Q: How did you come up with your main theme?
Penka Kouneva: The dulcimer is the main color, but the action music comes from one of my earlier action demos I did when applying for the job. The action “riff” in the demo has a little DNA from the “Medieval” cue in my album The Woman Astronaut. I didn’t receive the visuals of the opening sequence until much later, when the score was established, so composing the Main Theme happened organically towards the end.
Q: Aside from the main theme, how would you describe your other character themes and other motifs that fit into the franchise?
Penka Kouneva: My score has a touch of humor, in addition to the epic Tevinter theme (falling horn motif), the melancholy rising melody for the love between Miriam and Hira, almost-industrial synth-heavy music for Queen Tassia and her army, and many battle themes for the Circulum, various warriors, the Flashback/childhood theme for Miriam, and of course an epic horn-heavy theme for the Dragon.
“It was very important to distinguish the various warrying factions – Tassia’s army has an industrial modern action sound, the music for Rezaren/Neb/Blood magic has otherworldly action-horror sounds, the bar brawl in Episode 1 has an almost-rock feel, to keep it fun.”
Q: The battle scenes in ABSOLUTION are especially musically vibrant – what were your considerations when crafting the music for the hefty action moments in the show?
Penka Kouneva: It was very important to distinguish the various warrying factions – Tassia’s army has an industrial modern action sound, the music for Rezaren/Neb/Blood magic has otherworldly action-horror sounds, the bar brawl in Episode 1 has an almost-rock feel, to keep it fun. The Spirit/Demon in Episode 2 explores the musical world of fantasy-horror, and the battles with the dragon are traditional, heavy brass-orchestra-and-percussion action compositions.
Q: What was your instrumental palette for this series – and is it a mix of live orchestra and samples?
Penka Kouneva: The dulcimers, Medieval woodwinds and all percussion were samples. The guitar-viol and acoustic guitars were recorded by Dylan Love. Miriam-Hira’s theme and a few battle themes were recorded with live strings and brass. My collaborator Vincent Gillioz crafted custom spectral synths and arrangement for the extended flashback to Miriam’s childhood in the middle episodes. The lute and steel string guitar was played by Phillip Drimatis.
Q: How did you treat, musically, the interaction between Miriam and Hira as the story developed?
Penka Kouneva: Their theme was central to scoring the series. Once I received the animatics, it was one of the first themes I composed. The theme went through many variations – dramatic, mournful, romantic, resolute, deceitful, desperate, tragic. Each episode reveals new aspects of the history between Miriam and Hira; their theme reflects the new twist and turns in the story.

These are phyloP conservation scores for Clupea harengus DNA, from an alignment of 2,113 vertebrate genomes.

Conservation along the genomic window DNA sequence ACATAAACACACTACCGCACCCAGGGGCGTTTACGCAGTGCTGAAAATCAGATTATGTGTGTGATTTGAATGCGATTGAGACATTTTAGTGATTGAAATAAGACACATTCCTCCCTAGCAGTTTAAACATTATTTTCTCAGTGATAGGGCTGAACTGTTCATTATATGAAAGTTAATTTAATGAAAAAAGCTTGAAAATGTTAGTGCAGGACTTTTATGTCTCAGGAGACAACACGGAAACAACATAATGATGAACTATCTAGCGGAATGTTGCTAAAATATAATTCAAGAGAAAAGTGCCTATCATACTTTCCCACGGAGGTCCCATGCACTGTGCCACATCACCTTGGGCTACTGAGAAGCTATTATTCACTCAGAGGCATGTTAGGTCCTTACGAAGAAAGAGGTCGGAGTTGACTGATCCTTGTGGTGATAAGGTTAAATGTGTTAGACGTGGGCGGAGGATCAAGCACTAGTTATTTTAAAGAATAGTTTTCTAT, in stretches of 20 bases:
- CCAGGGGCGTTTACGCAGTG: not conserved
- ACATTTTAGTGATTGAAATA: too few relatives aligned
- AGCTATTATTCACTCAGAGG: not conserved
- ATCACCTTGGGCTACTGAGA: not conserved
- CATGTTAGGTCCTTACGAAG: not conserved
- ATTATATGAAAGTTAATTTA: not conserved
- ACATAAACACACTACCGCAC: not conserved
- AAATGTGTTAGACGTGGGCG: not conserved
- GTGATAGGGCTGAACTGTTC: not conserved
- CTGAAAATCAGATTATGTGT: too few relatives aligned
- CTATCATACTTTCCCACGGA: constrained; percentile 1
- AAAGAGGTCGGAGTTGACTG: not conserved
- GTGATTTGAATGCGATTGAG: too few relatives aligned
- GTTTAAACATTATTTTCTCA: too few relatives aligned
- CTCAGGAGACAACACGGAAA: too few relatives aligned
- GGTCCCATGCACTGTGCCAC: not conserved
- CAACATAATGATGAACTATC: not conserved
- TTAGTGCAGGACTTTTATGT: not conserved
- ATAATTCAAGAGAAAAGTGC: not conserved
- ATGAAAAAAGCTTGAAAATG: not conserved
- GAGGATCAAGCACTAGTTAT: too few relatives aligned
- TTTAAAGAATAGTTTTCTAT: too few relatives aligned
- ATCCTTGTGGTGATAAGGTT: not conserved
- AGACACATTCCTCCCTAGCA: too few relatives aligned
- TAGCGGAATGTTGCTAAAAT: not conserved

Q: How did you treat the setting of Tevinter musically?
Penka Kouneva: I used a major chord followed by a minor chord to suggest the beautiful and epic Tevinter which is also filled with betrayal, violence towards slaves, deceit and darkness. The theme features dulcimers, expressive horn melody, and orchestra.
“Very clear, proactive, profoundly respectful and sensitive communication is crucial for such multi-continental collaborative projects.”
Q: What was most challenging for you about scoring this project?
Penka Kouneva: This was my first animated series. I’ve composed for feature films, many video games, tons of horror/fantasy/sci-fi films which had prepared me for any challenge, but, still, this was my first foray into scoring an anime series. I began composing to animatics (just contours of the characters) and could not see emotions on the faces (this was done much later). My collaborators loved the score immediately and were incredibly enthusiastic throughout, but there were also many tiny requests for tweaks from the Netflix creative team and also from the Korean studio Red Dog Culture House. As in, “We adore your score; here are 5 pages of small notes.”
Overall, I had to approach certain moments in a more subtle way. Even though this was a game franchise and my initial approach was more of a game composer (epic, hard-hitting music, thick arrangement) a handful of the requests for revisions were to have more levity and humor. Having scored television projects, too, helped me to course-correct. My collaborators were exceptionally skilled with articulating music feedback and asking for specific revisions. It made the revision process straight-forward. This collaboration was a gift that I cherish. Another challenge was the difference of time zones, but I’m experienced from many past collaborations with Asian studios. In my email communications, I never write “today” or “tomorrow” – I always specify the local date/day/time when they would be receiving files from me. Very clear, proactive, profoundly respectful and sensitive communication is crucial for such multi-continental collaborative projects.
Q: Any closing thoughts?
Penka Kouneva: I’d like to thank all the people who helped me in 2021 because it was a difficult year. The score was expertly mixed by my long-time collaborator, mixing engineer John Rodd. My ProTools music editor was Dave Lawrence. Three brilliant young composers helped with some of the revisions, arrangements, and additional cues – Miguel Bezanilla, Charlie Lin, and Catherine Nguyen.
Q: What’s coming up next for you, that you’d be able to mention or talk about?
Penka Kouneva: 2023 is a wide-open slate. I truly enjoyed fantasy-action animation and hope to score more projects for Netflix and other studios. Completed projects with wide release in 2023 include a supernatural drama feature APPLEWOOD,and a documentary about 6th graders who code satellites at the ISS, ZERO GRAVITY.
For more details on the composer, see her website at http://www.penkakouneva.com/